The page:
Dozens of inmates at Pendleton Correctional Facility in central Indiana are suing the state after cases of tuberculosis at the prison.
An inmate at the facility was moved into isolation at another prison in June 2014 after testing positive for active tuberculosis, and state officials said that he received a standard four-drug treatment. State Department of Health spokesman Ken Severson said an outbreak believed to have started with the inmate resulted in three active tuberculosis cases and 75 latent infections among Pendleton inmates.
The prisoners' class-action lawsuit was filed against the Indiana Department of Correction and seeks unspecified damages, The Herald Bulletin of Anderson reported. The lawsuit accuses prison officials of failing to properly screen, diagnosis and treat the initial patient, and as a result was allowed to remain in the general population at the facility longer.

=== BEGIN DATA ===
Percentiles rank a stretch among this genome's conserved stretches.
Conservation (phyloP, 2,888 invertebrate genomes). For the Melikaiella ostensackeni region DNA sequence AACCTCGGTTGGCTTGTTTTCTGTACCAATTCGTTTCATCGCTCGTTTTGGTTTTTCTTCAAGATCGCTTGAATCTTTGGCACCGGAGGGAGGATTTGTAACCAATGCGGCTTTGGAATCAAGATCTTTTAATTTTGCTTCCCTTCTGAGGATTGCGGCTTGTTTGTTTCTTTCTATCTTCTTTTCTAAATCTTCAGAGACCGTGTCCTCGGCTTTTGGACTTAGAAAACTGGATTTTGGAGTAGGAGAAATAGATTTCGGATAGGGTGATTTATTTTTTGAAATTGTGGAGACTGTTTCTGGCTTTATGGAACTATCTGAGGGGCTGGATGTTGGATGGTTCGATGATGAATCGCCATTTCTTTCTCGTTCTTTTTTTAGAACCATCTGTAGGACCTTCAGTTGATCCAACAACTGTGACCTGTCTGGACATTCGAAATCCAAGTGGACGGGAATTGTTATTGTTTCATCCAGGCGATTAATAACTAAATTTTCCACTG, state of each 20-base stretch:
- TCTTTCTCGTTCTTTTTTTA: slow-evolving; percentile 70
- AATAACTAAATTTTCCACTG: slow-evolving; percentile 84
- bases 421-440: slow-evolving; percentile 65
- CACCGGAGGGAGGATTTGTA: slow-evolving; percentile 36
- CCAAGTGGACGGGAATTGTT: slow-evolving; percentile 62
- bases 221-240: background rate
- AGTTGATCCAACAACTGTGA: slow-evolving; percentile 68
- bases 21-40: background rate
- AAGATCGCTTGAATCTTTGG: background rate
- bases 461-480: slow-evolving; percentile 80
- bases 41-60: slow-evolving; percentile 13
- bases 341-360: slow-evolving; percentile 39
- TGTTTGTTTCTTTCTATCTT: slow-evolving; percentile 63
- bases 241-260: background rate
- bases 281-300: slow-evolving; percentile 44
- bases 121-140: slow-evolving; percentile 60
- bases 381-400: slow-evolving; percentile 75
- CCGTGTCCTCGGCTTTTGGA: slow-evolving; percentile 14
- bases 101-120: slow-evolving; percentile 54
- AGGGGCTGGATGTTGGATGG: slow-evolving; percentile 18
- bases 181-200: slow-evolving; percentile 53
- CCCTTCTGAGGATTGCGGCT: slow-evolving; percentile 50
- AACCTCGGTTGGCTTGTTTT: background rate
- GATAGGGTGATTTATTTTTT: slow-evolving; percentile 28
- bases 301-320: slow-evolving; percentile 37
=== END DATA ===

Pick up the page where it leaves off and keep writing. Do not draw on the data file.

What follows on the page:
The prisoners in the lawsuit claim about 400 inmates were exposed to bacteria causing tuberculosis.
The legal response filed on the Department of Correction's behalf denies prisoners' allegations. Pendleton Correctional Facility Superintendent Dushan Zatecky and Department of Correction spokesman Douglas S. Garrison declined to comment on the tuberculosis cases or the lawsuit.
"We are very constrained in what we can say once a matter has entered litigation," Garrison said.
Zatecky provided the newspaper with a statement from Corizon Health Inc., which is the State Department of Health's contracted health care provider. The St. Louis-based company's statement says it has "an active screening program and response protocol for a number of transmittable infections," including tuberculosis.
"When a potential TB exposure was identified at the Pendleton facility, we worked closely with the Department of Health to monitor and follow those protocols as necessary," the company's statement says.
The State Department of Health hasn't gotten any reports of tuberculosis at the Pendleton facility since June 2014, Severson said.